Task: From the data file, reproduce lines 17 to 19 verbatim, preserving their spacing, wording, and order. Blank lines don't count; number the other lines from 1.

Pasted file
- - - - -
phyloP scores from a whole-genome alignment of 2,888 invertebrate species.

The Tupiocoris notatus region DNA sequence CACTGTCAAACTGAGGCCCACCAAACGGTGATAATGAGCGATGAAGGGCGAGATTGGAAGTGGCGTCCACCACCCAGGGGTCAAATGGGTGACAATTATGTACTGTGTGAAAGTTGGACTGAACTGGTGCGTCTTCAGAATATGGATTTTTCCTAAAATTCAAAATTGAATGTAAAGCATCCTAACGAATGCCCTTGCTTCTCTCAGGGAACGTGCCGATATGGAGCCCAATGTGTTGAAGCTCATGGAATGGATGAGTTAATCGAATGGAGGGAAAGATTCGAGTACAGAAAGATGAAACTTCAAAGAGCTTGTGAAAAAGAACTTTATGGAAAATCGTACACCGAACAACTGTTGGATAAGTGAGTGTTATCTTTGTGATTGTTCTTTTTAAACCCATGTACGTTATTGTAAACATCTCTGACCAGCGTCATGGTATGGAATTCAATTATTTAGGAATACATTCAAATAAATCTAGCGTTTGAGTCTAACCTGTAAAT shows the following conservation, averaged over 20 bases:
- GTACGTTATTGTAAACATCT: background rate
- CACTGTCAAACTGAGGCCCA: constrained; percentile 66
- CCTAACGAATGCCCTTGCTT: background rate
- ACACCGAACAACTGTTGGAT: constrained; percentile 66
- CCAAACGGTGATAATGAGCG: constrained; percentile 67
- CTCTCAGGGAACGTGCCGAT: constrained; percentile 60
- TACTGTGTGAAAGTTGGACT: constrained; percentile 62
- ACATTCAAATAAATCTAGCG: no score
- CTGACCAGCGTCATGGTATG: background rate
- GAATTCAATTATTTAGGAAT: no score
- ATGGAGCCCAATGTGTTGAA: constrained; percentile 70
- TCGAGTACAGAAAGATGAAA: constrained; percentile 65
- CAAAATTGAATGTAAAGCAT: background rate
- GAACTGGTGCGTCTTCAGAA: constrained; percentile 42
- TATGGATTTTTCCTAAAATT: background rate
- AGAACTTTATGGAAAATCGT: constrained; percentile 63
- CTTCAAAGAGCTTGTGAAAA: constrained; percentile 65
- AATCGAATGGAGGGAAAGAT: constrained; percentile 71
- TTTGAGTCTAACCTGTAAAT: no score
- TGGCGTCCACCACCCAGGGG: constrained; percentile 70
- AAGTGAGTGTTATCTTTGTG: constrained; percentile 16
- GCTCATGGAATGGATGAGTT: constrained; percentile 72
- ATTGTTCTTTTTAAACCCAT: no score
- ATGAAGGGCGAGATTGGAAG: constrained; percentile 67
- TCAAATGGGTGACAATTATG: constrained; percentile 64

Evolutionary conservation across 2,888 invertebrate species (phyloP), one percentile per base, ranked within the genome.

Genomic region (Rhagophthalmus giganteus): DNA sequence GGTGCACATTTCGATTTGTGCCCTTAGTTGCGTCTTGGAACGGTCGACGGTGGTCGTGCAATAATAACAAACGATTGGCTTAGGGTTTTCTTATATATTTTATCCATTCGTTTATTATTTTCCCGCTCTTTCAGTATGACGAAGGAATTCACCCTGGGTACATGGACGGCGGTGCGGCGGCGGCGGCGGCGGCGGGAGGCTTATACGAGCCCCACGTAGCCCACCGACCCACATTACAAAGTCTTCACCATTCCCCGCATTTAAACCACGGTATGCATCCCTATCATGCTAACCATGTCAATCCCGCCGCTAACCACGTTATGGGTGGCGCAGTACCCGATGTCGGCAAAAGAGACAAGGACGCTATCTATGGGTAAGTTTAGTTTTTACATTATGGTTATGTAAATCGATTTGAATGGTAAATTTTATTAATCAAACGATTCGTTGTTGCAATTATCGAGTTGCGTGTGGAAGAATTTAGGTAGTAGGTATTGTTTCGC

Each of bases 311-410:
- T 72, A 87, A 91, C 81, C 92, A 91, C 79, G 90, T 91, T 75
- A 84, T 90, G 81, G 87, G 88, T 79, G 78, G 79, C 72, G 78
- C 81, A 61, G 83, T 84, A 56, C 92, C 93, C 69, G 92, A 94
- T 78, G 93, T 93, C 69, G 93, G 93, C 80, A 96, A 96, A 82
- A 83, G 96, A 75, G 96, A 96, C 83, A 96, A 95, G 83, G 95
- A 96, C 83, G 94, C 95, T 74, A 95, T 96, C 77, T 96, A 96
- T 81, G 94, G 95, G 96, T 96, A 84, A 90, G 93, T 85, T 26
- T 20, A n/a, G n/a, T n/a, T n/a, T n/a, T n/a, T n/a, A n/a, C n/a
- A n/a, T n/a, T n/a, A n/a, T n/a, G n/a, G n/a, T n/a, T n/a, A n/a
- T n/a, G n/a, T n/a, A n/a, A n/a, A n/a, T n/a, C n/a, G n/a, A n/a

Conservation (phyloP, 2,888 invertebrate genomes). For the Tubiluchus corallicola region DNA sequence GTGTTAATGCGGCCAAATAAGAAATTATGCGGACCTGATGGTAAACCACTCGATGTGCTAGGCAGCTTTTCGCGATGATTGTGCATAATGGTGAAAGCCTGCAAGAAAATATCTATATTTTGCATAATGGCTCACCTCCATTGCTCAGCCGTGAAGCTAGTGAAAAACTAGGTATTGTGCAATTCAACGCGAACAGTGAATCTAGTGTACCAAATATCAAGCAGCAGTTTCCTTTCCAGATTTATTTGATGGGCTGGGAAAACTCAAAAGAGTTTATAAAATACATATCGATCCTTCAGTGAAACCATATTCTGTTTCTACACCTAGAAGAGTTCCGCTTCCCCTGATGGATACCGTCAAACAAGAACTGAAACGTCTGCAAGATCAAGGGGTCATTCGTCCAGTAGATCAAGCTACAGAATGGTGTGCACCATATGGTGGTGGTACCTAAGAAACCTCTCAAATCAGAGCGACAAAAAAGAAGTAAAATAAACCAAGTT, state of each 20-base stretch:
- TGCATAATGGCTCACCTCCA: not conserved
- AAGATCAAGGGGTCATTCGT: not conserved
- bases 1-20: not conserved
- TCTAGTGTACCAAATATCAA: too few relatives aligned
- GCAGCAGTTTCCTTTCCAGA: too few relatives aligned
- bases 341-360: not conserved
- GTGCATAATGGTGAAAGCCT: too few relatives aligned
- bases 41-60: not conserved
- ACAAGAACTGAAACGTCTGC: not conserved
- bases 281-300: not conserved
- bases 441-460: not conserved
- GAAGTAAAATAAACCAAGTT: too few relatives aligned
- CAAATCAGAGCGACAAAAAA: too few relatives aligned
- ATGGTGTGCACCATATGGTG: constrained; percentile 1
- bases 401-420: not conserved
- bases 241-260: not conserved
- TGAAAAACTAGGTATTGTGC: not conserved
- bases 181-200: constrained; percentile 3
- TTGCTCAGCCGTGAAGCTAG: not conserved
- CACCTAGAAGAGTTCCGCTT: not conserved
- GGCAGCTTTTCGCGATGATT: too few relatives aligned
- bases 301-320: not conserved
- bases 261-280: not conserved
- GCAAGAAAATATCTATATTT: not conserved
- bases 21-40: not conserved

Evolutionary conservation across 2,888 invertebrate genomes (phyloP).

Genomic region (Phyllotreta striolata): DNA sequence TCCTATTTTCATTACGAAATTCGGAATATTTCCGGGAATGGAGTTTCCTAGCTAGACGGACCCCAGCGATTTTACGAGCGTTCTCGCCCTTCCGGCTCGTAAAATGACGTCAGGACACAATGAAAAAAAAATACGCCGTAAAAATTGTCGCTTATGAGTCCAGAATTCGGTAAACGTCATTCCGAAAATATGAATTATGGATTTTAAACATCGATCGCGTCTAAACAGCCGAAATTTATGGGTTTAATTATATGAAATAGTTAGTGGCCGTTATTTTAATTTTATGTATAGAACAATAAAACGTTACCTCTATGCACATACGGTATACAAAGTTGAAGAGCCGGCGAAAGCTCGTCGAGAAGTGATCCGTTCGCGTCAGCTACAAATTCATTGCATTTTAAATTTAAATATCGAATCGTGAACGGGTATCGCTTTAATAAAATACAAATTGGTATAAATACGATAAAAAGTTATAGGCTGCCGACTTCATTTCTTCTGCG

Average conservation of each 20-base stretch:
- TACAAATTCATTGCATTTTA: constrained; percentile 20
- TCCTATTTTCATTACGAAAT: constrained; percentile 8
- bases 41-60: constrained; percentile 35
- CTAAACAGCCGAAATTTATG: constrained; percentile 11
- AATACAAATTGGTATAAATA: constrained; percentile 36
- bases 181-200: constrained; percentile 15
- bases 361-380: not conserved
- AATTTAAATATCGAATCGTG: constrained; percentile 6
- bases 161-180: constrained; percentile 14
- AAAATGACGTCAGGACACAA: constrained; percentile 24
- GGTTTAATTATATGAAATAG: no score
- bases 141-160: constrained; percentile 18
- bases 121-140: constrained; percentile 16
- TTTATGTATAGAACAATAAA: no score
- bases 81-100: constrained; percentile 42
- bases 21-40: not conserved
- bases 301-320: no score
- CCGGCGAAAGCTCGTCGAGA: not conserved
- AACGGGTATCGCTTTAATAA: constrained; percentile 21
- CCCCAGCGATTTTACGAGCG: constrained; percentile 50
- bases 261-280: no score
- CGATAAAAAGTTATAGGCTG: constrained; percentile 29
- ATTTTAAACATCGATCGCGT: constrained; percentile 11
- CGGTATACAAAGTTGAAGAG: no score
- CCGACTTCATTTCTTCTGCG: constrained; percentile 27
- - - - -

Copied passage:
- TATGGATTTTTCCTAAAATT: background rate
- AGAACTTTATGGAAAATCGT: constrained; percentile 63
- CTTCAAAGAGCTTGTGAAAA: constrained; percentile 65